Chilean Government Creates Special Group to Monitor Real Estate Sector Risk
Due to concerns regarding an increase of residential real estate prices, the Chilean Financial Stability Council (Consejo de Estabilidad Financiero) has announced the creation of a new group to monitor residential real estate sector risk. The group, comprised of representatives of the Ministry of Finance, the Central Bank and Superintendents of Pensions, Securities and Insurance and Banks, will seek to identify and monitor systemic threats to local financial stability.
Real estate prices in Chile have increased sharply over the past 9 years, with a significant amount of the increase notably occurring over the last two years. The component of the Housing Price Index prepared by the Chilean Construction Chamber tracking the price of houses increased approximately 45% between January of 2004 and September of 2012. Particularly noteworthy is the sharp jump in the index from a level of approximately 115 in April of 2010 to 145.3 in September of 2012.
The increase in apartment prices has also been significant. Over the last nine years the Housing Price Index for apartments has increased nearly 25%. Nearly all of this increase, however, has been in the last 30 months.
In the Greater Santiago area, home and apartment sales are at three year highs. According to a report by El Mercurio, apartment sales jumped from 4,654 to 6,746 to 7,131 units in the first three quarters of 2012. On a yearly basis the number of apartments sold jumped 48% from the third quarter of 2011 to the third quarter of 2012. Sales of houses increased from 2,600 homes in the first quarter of 2012 to 3,659 homes in the third quarter. On a yearly basis the increase was approximately 14%.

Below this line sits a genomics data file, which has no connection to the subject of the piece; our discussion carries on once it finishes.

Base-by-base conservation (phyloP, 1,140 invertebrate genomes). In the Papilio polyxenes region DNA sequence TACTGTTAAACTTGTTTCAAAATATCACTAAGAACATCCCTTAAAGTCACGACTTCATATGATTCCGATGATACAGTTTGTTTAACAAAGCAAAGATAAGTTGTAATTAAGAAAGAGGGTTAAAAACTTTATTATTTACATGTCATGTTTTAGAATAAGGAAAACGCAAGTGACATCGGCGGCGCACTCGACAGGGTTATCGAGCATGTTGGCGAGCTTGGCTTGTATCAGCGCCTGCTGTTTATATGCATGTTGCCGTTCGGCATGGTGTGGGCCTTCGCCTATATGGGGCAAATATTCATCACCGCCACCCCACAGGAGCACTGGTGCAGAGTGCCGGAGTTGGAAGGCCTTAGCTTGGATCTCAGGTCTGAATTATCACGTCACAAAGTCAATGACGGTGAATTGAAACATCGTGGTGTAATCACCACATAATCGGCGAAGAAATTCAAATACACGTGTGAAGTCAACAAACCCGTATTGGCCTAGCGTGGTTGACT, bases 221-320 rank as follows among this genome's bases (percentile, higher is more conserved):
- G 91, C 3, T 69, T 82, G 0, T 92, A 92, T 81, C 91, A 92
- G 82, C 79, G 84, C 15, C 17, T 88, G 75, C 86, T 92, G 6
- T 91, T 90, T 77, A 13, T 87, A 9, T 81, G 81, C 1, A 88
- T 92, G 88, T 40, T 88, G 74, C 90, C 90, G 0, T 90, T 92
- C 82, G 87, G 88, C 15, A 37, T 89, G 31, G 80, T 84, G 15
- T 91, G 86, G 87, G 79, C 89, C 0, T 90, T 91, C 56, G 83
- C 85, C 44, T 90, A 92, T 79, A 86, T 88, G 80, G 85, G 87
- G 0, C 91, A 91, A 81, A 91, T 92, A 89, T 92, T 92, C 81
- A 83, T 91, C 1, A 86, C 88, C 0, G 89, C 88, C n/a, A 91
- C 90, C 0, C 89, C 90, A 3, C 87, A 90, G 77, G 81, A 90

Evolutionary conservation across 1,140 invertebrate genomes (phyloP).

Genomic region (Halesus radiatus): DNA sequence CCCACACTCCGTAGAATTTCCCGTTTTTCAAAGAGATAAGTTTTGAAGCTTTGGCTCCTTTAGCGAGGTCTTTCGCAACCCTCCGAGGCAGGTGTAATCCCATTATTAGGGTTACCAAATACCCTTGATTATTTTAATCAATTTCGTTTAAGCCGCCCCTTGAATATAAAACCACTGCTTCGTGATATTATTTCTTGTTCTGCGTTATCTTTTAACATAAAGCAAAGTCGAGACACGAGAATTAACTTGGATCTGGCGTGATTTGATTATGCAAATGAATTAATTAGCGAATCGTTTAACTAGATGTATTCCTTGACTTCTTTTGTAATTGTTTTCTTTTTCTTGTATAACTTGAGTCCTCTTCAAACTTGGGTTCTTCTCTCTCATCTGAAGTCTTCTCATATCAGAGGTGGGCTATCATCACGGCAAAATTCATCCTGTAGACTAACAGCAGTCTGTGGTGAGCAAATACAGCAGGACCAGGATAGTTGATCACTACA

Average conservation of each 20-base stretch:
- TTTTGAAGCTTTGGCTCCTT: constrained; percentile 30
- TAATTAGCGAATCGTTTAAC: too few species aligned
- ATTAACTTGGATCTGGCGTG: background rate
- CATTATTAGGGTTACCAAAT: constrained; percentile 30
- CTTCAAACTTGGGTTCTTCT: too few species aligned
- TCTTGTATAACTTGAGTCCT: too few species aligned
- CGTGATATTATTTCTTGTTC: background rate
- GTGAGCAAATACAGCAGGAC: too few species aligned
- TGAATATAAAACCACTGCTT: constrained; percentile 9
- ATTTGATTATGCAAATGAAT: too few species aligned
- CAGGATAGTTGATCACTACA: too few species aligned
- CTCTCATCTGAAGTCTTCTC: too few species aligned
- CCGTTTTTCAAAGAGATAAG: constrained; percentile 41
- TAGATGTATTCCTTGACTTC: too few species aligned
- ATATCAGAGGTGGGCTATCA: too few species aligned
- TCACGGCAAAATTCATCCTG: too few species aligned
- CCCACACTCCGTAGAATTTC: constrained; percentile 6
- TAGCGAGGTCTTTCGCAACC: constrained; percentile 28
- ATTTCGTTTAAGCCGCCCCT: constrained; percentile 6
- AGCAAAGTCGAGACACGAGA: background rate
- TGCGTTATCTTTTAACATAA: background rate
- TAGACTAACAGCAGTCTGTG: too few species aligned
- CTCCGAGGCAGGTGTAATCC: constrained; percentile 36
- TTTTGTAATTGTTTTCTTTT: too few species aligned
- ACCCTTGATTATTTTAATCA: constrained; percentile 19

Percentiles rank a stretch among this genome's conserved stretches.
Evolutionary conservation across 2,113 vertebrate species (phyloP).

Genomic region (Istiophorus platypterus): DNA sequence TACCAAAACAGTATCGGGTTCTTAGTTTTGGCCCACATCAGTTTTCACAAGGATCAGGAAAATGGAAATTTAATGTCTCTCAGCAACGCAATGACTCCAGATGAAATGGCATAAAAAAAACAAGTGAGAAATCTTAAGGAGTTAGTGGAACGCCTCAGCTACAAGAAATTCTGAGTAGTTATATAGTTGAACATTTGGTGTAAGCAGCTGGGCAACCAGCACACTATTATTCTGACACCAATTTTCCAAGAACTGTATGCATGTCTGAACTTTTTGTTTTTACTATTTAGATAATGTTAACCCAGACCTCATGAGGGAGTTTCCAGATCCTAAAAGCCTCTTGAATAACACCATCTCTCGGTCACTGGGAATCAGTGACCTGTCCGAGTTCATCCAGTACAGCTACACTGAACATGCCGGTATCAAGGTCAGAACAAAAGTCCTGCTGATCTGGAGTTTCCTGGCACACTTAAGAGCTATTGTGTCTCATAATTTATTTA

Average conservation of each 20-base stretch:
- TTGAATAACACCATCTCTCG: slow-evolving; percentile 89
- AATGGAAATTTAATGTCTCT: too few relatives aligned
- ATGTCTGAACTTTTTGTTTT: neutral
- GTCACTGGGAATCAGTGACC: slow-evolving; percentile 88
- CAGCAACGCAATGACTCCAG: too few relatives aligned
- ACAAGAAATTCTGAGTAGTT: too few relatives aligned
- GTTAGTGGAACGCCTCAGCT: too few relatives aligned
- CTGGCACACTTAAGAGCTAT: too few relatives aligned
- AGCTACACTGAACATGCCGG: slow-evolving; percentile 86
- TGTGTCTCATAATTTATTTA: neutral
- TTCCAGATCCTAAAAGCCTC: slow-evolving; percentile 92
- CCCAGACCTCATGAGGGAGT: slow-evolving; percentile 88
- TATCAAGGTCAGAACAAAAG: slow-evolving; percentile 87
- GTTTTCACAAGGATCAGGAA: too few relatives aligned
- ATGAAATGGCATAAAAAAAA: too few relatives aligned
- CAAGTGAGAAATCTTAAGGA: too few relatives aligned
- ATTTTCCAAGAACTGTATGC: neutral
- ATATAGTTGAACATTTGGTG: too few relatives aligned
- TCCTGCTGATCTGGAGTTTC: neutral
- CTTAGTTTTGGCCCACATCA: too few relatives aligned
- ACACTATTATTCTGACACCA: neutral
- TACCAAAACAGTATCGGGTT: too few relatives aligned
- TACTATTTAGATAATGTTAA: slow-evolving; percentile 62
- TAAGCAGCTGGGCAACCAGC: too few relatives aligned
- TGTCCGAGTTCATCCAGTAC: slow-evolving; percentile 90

Adding to concerns regarding the sector are construction cost increases. Between October of 2011 and September of 2012 the Construction Cost Index prepared by the Chilean Construction Chamber increased over 10%. Construction activity generally has also been on the rise and it has been reported that some areas of Chile, including La Araucania, Antofagasta, Magallanes and Los Rios, have witnessed jumps in construction activity of over 20%. This has put significant pressure on labor costs.
Whether the sharp price increases indicate a growing real estate bubble is a hotly debated topic in Chile. Some market observers have taken the view that residential price increases have been driven primarily due to low levels of unemployment and increasing disposable income rather than speculation driven by overly aggressive home lending practices. Another factor which should help to reduce the probability of a sudden and major price collapse, at least in the short term, is that there are many housing price levels in different Santiago neighborhoods, which creates the option that home shoppers facing growing housing costs can look to less expensive areas rather than be forced to compete for homes in a single area in a relatively narrow price range.
On the other hand, while Chile's economy has remained strong and is forecast to grow over 5% in 2013, it remains heavily dependent on natural resource exports. A substantial drop in export volumes would cause a very rapid decrease in housing affordability, particularly in parts of Chile where local economies are particularly tied to a single industry, construction costs are high and housing options are limited.